Picture: Stefan Höderath


It all started with a cancellation. When the Philharmonic String Soloists were unable to carry out their planned 1989 Italian tour, some of the musicians took over the scheduled concerts in the reduced formation of a string sextet – and were met with such success that they decided to continue playing together from that time on as a permanent ensemble.

Italy was and is still the most important site of the Sextet’s activities: it appears regularly in the concert series of large Italian cities. In addition, it is a frequent guest at the Salzburg Easter Festival (in the contemporary chamber series “Kontrapunkte”/Counterpoints), the Schwetzingen Festival and the Bath Festival. And of course it gives regular concerts in the Chamber Music Hall of the Philharmonie.

The cornerstones of the ensemble’s repertoire are the string sextets by Johannes Brahms (opp. 18 and 36), Pyotr Ilyich Tchaikovsky (Souvenir de Florence), Antonín Dvořák, Erich Wolfgang Korngold, Max Reger and Erwin Schulhoff. In compiling their programmes, the musicians like to combine these works with sextets by Luigi Boccherini, Alexander Borodin, Niels Gade and Bohuslav Martinů, as well as with the string-sextet Introduction to Richard Strauss’s opera Capriccio. Because the original literature is not especially large, arrangements also figure prominently, for example the Sextet Op.81b (originally for two horns and string quartet) by Ludwig van Beethoven.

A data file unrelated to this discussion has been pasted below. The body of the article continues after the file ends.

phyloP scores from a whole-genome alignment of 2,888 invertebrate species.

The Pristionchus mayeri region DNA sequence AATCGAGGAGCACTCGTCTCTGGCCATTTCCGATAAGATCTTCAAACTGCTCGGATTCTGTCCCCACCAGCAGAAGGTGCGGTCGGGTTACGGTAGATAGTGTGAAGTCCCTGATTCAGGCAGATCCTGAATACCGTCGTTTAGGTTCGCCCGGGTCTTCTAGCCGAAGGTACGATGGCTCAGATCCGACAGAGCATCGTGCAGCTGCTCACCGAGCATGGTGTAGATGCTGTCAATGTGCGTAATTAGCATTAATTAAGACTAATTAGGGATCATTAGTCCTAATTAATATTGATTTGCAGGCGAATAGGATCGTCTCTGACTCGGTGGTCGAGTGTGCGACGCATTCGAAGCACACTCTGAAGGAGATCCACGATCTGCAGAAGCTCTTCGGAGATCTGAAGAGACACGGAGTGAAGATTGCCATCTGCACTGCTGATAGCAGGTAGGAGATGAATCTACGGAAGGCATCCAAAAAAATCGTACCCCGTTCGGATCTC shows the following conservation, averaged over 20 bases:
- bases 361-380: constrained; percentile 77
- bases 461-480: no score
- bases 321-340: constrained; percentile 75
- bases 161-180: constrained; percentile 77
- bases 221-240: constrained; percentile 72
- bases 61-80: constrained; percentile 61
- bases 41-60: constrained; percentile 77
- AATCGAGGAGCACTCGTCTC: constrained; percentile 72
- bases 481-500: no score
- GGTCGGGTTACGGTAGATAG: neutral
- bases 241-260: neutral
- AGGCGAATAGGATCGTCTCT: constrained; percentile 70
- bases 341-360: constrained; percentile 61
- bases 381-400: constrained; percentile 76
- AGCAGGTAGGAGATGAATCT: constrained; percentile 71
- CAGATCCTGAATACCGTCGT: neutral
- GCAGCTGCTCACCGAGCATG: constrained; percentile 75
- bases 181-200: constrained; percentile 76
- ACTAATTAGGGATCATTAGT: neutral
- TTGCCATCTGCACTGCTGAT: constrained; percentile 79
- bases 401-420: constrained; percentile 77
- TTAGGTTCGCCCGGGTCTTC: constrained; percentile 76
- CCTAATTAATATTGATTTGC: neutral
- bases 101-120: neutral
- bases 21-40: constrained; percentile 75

The great appeal of this sextet formation, the musicians reckon, lies in channelling the Philharmonic’s characteristic orchestral sound in the making of chamber music – especially when playing the great Romantic sextets by Brahms and Tchaikovsky, in which the two cellos are often treated very “orchestrally”.


Matthew Hunter
Walter Küssner
Stephan Koncz
Knut Weber